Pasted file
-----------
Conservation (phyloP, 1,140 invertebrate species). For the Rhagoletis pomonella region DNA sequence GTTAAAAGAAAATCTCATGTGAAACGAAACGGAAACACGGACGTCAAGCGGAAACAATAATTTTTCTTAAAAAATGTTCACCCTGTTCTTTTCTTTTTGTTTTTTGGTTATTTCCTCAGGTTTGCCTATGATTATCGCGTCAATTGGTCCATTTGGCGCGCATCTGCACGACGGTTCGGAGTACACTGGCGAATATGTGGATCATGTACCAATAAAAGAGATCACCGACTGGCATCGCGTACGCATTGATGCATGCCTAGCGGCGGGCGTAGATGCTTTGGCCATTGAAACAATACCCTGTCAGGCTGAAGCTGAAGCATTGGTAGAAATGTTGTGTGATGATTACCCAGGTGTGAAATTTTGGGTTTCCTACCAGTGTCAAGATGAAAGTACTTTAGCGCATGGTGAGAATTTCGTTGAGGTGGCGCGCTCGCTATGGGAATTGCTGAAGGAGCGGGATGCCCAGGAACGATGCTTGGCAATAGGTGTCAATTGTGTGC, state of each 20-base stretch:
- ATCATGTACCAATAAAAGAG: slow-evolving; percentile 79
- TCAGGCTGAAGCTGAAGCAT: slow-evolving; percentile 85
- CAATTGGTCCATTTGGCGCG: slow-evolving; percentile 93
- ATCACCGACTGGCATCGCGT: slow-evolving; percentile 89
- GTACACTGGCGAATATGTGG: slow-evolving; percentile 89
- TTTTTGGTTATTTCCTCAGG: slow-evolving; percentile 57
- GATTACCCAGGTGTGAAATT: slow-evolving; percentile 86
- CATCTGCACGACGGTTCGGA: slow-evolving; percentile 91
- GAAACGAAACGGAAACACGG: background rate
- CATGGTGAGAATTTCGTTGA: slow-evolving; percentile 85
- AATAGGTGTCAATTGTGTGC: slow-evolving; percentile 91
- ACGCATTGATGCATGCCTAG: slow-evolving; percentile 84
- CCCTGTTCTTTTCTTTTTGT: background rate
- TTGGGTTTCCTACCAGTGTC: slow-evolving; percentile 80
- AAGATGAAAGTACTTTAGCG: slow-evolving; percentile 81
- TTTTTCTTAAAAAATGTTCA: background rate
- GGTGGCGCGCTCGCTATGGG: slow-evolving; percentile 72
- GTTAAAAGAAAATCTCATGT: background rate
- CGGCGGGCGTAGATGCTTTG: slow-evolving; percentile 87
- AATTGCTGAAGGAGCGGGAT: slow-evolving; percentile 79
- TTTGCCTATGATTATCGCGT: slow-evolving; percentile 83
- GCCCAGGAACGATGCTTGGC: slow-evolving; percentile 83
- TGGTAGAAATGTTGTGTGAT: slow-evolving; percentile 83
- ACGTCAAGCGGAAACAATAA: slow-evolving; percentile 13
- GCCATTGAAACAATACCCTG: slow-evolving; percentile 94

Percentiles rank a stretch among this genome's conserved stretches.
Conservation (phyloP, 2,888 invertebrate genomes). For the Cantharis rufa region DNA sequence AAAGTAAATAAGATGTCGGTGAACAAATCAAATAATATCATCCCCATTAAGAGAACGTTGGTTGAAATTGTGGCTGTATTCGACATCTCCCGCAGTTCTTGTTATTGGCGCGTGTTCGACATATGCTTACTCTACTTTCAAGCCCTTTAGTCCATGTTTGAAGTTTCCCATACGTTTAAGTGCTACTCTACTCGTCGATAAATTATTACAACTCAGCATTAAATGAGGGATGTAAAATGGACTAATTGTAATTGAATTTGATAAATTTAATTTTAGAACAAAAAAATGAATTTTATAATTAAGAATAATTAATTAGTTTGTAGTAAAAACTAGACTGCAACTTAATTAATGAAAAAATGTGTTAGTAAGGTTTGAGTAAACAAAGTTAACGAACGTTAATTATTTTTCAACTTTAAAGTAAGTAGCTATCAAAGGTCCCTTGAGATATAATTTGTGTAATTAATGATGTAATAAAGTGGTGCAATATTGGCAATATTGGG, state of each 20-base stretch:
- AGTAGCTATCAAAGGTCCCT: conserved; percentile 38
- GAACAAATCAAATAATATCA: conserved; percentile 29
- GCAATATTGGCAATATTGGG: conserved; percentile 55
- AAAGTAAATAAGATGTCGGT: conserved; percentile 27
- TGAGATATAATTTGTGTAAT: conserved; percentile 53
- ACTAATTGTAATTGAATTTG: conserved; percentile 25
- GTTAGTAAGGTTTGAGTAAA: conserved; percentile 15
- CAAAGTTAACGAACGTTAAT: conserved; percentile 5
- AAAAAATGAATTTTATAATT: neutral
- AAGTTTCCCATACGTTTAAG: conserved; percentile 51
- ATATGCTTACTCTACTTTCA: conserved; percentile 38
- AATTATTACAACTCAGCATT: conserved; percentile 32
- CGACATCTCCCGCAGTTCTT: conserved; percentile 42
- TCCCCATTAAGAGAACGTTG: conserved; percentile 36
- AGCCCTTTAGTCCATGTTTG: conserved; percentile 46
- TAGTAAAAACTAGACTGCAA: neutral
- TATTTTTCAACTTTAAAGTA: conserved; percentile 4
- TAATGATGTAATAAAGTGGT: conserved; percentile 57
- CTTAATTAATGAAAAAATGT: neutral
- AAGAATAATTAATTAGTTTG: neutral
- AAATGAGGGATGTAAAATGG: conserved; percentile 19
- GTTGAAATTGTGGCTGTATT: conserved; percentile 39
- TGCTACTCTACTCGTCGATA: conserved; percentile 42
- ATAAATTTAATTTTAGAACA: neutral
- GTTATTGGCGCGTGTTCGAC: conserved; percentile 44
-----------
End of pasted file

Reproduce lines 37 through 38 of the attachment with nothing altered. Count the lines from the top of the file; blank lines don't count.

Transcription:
- AAAAAATGAATTTTATAATT: neutral
- AAGTTTCCCATACGTTTAAG: conserved; percentile 51